I felt scared and overwhelmed. I thought “I don’t have skills to be helpful in a situation like this”…I also felt very torn and had a sense of ‘should’ and ‘obligation’ to do something. Then I saw many cars had stopped and a number of men were running toward her car. I decided to drive on.
As I drove off slowly, my car came almost parallel to the car that had crashed. I observed the driver’s arm and head slumped out the driver’s window. It was a woman. She had long curly red hair. She looked very young. I couldn’t imagine she could still be alive. Such a close encounter with death, so sudden and with someone so young, was disorienting and deeply unsettling. I felt shaken to the core. How can someone be here one minute and gone the next?
I wanted to get away, yet I stopped about 500 feet down the road, feeling that nagging thought, “I should go back and tell them what I saw”. But I didn’t. I told myself…”they don’t need me… I’m going to be late”. I continued on, feeling a nagging sense of guilt.
I also found myself detaching with a subtle sense that the person was doing something wrong and deserved it. “She was probably texting. There is a reason for this. It could have been avoided.” Later I realized I was rationalizing that this couldn’t happen to me. I was finding things that I wouldn’t be doing while driving which somehow made me feel safer, separate, and not so vulnerable.
By the time I arrived at my friend’s farm (see an earlier blog , “Building Trust, Turning Toward the Difficult”), I was pretty disconnected from my body and the feelings I was having.
Fortunately, the experience at the farm helped me to reconnect with what was happening for me in my body. My ability to be present and value what was arising in body sensations and feelings, i.e. fear and overwhelm, allowed me to value deeper needs although I was not clearly able to articulate them in the moment.
Equally fortunate, that evening I spoke with two good friends who are fellow mindfulness practitioners. They listened as I spoke about my experience that day and reflected back to me what they heard. They reminded me that it is human to blame others when we are confronted with the natural grief over the fragility and vulnerability of our human condition.
I am grateful for the ‘fruit’ of my mindfulness practice over the years which ‘showed up’ for me in the midst of such an unsettling and disturbing experience. Because of my practice I was able to watch and observe the thoughts as they arose without necessarily believing they were true or getting caught in them. This cultivated a willingness to turn toward what was happening, even though it was unpleasant, which allowed me (with the support of my friends) to respond to a larger sense of what was unfolding, rather than denying or repressing my experience.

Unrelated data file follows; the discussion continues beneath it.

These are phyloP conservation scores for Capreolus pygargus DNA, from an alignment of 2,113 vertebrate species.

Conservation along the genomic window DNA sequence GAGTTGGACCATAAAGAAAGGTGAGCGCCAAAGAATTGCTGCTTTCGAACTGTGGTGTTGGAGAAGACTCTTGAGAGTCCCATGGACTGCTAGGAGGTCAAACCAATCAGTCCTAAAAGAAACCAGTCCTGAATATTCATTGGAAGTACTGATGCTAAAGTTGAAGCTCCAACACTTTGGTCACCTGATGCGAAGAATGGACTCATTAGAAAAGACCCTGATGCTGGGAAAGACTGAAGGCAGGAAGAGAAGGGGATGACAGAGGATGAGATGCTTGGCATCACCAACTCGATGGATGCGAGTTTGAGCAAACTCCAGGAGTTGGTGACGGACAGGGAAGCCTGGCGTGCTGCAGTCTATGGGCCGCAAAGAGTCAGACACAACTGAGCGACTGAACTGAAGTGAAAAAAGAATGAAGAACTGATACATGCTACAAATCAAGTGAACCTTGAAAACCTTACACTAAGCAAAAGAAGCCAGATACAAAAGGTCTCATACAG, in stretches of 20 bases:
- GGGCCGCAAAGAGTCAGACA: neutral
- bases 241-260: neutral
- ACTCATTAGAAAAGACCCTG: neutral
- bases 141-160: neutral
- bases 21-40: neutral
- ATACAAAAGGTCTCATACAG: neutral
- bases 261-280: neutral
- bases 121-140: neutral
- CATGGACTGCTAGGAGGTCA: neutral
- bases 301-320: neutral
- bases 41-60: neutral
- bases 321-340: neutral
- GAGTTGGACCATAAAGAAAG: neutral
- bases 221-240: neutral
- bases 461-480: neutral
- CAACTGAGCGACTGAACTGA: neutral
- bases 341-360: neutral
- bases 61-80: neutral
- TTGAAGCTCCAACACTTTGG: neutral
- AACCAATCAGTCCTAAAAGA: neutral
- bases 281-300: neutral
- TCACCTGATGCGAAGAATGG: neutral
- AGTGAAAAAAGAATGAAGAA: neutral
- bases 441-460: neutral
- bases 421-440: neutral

Now, somewhat surprisingly, I’m feeling a sense of gratitude for this very real reminder of our shared fragility. I am reminded, once again, that there is no insurance policy that can protect us from this reality, mental or otherwise. I’m left feeling great compassion for the woman in the car (who survived without life-threatening injury) and myself and my fellow humans. I’m much more in touch with the preciousness of each moment of our shared journey…and with the desire to not get caught up in taking our precious, fragile lives for granted.
Yesterday I went to visit a colleague and friend of mine, a clinical psychologist who has been developing a livelihood that embodies her passion…horses. She is renting a beautiful farm that has two barns with spacious, clean stalls and an indoor arena for training the horses and teaching classes. She has a number of clients who board their horses…many of whom have horses which have previously been abused or traumatized.
While driving to her farm, I had a deeply unsettling ‘close call’. I arrived breathless, distracted and tense. I found my friend deeply involved in her very full day of caring for her horses so I just jumped in and shadowed her as she moved through her chores. She described the endless nature of the chores as very grounding and noted that they help her to be in the moment and present with the horses. “They speak but we can only hear if our minds are quiet”, she explained.
She showed me photographs of one of the horses when she first saw him with his coat dull, head low and eyes lifeless after years of abuse. I couldn’t believe the horse before me could have possibly been that horse in the photograph…now with bright, shining black coat, massive and muscular with his head held high yet totally tuned in and curious about his environment and very attentive and responsive to my petite friend who cooed, spoke endearingly and yet firmly if needed.
Soon she wanted me to get actively involved. She encouraged me to use a massage brush with a (big to me) brown, male horse, who had been abused as a working horse out West. She told me the horse would let me know what felt good and pointed out a few areas that he liked where the muscles were still healing. I felt a little intimidated. I had difficulty noticing the horse’s feedback, which she patiently continued to point out to me. Despite being a massage therapist, I was aware of thoughts like, “I’m not strong enough to do this”, “I don’t know how much pressure to use”, “I just came for a visit and she has me working”, “I’m too tense to do this.” etc. My discomfort was painful.